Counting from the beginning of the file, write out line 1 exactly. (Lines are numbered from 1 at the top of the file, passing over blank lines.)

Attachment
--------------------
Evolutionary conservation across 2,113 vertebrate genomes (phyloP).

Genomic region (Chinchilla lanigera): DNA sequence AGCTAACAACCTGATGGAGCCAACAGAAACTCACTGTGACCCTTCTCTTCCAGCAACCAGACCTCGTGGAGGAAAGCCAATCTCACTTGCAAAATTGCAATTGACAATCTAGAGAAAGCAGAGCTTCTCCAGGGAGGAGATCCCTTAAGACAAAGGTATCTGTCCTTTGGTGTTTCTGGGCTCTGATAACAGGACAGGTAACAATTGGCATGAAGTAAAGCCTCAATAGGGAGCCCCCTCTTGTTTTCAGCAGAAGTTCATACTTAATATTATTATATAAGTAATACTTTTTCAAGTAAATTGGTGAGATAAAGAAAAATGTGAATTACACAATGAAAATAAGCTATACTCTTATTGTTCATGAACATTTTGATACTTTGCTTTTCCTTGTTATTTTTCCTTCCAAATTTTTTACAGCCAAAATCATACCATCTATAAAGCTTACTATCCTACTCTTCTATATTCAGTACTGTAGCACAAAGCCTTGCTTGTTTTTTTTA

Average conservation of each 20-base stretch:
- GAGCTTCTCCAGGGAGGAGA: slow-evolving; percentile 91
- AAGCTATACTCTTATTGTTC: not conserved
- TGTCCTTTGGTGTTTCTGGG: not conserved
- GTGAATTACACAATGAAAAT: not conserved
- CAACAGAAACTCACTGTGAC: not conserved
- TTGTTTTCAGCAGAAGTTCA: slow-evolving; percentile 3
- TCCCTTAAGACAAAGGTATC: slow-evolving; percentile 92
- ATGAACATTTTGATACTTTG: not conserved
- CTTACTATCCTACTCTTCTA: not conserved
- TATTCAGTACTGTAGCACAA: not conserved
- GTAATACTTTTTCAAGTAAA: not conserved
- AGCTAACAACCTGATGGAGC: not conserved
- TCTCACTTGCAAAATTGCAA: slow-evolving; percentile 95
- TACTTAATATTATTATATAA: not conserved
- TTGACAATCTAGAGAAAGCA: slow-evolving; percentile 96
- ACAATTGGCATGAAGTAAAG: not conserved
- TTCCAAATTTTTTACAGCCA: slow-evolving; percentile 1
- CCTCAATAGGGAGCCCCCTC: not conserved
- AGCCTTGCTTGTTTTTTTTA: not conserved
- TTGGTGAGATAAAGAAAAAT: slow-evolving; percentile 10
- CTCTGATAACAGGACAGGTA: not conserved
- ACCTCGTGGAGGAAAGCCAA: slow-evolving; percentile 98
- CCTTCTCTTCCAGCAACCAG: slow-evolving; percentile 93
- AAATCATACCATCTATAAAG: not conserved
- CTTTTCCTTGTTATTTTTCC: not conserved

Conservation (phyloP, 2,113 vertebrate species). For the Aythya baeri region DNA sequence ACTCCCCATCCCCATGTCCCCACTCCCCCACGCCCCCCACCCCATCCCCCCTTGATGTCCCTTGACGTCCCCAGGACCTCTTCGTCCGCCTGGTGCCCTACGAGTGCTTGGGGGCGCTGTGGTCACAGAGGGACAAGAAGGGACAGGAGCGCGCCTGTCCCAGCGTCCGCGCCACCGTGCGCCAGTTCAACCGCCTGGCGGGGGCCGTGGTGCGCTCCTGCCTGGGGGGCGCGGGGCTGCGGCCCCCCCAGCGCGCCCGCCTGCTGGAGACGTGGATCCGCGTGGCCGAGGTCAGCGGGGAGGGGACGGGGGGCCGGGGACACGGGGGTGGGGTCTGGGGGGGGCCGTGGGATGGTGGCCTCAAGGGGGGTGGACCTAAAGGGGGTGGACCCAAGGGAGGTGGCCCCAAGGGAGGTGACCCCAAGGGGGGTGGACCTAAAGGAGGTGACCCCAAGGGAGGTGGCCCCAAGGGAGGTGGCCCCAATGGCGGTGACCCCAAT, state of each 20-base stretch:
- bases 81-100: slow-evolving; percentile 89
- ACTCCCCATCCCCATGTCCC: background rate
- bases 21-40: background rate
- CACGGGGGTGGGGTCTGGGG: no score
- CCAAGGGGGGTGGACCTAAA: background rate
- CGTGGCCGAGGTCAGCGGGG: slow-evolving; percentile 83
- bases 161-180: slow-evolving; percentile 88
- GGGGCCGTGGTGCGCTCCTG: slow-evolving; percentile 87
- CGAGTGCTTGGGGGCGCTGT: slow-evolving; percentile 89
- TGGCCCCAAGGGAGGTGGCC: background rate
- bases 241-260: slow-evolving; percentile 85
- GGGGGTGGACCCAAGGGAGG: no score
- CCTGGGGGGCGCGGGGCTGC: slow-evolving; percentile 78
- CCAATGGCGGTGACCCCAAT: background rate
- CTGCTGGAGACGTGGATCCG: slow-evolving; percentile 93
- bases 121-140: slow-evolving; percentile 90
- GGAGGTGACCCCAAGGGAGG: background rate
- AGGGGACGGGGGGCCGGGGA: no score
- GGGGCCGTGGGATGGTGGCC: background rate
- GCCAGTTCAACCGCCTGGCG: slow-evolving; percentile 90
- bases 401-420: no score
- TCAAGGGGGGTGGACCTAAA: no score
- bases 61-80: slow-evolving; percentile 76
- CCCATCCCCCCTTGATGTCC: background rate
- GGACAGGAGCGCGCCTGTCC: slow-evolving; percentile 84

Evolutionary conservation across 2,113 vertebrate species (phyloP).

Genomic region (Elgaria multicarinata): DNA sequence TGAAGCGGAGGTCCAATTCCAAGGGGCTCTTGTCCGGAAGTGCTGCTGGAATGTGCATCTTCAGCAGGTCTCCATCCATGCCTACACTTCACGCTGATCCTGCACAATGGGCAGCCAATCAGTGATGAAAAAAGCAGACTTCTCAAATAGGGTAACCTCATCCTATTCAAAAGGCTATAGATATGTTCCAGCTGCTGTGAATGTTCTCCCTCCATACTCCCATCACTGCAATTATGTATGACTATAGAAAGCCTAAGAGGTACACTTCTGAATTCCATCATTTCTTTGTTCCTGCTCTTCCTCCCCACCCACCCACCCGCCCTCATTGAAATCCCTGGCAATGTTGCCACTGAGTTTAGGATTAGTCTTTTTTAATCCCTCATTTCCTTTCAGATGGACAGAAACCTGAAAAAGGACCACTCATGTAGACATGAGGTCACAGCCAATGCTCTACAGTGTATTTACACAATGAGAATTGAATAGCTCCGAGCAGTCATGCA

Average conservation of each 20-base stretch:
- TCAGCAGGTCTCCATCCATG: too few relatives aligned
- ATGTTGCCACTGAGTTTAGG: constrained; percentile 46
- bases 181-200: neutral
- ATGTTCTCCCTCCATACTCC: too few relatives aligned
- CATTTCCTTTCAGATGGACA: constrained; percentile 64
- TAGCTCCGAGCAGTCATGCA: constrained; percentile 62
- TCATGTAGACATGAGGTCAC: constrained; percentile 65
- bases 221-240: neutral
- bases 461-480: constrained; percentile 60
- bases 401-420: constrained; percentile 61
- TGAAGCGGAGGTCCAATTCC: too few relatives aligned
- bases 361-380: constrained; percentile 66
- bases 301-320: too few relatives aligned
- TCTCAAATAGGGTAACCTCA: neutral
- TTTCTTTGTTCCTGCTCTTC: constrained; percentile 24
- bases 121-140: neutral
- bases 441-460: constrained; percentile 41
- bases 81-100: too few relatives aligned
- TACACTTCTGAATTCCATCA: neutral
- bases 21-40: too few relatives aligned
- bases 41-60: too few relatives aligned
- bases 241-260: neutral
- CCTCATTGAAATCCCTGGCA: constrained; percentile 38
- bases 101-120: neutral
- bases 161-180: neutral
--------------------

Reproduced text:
Evolutionary conservation across 2,113 vertebrate genomes (phyloP).